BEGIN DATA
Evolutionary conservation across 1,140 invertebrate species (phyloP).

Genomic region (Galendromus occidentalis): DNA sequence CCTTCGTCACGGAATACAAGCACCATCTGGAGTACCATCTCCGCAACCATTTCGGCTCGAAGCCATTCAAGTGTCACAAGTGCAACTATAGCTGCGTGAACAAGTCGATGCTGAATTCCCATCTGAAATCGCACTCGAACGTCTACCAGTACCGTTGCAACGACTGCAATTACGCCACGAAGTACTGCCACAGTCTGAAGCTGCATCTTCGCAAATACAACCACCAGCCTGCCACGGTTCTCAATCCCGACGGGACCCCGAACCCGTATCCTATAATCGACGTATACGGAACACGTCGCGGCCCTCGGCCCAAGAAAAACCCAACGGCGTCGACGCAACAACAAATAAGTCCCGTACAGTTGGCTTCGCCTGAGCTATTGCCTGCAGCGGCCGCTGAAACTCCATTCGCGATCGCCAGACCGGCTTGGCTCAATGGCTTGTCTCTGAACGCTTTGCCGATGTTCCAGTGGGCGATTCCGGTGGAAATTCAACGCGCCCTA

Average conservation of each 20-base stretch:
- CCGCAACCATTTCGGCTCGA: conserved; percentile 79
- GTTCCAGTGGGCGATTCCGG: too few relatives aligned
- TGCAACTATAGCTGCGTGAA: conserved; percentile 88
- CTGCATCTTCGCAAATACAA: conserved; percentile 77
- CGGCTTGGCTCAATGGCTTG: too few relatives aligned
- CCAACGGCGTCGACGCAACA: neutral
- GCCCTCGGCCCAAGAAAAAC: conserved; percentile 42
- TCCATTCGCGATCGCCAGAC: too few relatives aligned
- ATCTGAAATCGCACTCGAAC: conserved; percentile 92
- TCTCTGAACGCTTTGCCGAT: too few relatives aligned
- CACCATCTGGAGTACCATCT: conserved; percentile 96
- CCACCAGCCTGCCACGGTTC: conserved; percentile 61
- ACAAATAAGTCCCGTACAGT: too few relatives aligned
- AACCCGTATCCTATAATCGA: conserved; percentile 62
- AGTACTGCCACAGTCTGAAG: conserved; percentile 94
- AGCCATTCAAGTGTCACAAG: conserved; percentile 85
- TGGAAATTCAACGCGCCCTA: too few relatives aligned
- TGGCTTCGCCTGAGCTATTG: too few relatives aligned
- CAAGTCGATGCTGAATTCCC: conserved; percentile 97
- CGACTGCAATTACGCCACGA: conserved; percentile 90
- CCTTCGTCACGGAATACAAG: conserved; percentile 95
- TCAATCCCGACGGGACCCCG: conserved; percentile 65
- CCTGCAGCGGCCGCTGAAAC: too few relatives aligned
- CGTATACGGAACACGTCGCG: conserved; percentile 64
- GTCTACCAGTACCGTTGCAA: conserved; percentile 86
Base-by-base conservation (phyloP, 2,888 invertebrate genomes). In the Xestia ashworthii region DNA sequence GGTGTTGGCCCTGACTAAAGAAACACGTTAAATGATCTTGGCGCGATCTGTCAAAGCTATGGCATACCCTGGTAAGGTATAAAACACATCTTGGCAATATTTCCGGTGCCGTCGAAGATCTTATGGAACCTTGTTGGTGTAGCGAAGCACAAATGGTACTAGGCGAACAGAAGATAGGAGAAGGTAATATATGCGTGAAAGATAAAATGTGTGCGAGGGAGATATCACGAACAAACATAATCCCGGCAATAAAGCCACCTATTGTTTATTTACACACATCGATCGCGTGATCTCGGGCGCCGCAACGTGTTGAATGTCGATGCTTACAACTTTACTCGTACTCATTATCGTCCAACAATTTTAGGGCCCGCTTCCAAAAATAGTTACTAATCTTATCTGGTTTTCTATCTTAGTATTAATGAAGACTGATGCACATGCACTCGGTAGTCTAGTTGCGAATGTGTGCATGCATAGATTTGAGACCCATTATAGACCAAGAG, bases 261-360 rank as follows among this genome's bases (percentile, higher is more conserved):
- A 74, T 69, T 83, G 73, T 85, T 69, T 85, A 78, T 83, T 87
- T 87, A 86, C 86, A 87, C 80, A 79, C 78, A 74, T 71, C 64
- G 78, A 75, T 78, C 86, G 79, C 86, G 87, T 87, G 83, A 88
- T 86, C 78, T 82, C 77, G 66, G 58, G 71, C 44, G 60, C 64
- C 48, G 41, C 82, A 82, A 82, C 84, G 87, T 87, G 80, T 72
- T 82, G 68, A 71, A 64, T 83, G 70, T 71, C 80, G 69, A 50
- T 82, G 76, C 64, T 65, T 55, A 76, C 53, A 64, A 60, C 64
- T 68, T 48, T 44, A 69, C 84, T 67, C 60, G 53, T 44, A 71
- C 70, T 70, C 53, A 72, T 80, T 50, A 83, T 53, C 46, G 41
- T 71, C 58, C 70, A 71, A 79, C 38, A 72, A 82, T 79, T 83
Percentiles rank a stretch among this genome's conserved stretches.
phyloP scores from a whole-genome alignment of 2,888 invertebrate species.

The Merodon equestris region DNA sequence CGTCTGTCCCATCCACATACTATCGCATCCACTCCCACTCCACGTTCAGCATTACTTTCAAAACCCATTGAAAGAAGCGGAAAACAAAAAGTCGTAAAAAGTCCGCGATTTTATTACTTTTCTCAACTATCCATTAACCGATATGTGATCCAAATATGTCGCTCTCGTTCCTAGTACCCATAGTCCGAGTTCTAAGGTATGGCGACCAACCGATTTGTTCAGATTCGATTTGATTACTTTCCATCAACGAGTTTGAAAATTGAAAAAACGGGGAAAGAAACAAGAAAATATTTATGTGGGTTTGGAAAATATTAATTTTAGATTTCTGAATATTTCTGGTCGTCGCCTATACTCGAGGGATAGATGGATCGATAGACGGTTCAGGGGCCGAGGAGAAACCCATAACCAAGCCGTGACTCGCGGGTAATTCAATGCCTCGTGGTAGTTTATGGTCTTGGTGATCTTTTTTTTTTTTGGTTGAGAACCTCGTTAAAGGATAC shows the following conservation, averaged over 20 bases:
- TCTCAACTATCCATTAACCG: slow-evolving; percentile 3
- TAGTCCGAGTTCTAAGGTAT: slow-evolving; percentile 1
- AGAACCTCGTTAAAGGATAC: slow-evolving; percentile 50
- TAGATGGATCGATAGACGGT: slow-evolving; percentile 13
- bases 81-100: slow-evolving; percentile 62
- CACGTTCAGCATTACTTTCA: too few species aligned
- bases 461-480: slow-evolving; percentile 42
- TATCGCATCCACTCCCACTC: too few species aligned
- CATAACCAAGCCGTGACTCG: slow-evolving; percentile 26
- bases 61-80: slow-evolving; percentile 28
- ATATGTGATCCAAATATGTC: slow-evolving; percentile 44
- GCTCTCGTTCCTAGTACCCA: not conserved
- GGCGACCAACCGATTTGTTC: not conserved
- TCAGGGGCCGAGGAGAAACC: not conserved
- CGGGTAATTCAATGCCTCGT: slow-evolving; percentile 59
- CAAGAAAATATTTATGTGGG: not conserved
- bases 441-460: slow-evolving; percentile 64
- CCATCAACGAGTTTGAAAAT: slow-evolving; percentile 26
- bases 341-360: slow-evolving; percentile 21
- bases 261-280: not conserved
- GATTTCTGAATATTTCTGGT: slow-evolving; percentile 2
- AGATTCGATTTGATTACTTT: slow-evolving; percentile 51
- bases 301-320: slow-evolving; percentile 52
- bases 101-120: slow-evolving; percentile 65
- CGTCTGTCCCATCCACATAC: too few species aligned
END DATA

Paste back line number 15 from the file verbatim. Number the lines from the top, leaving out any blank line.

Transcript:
- CCACCAGCCTGCCACGGTTC: conserved; percentile 61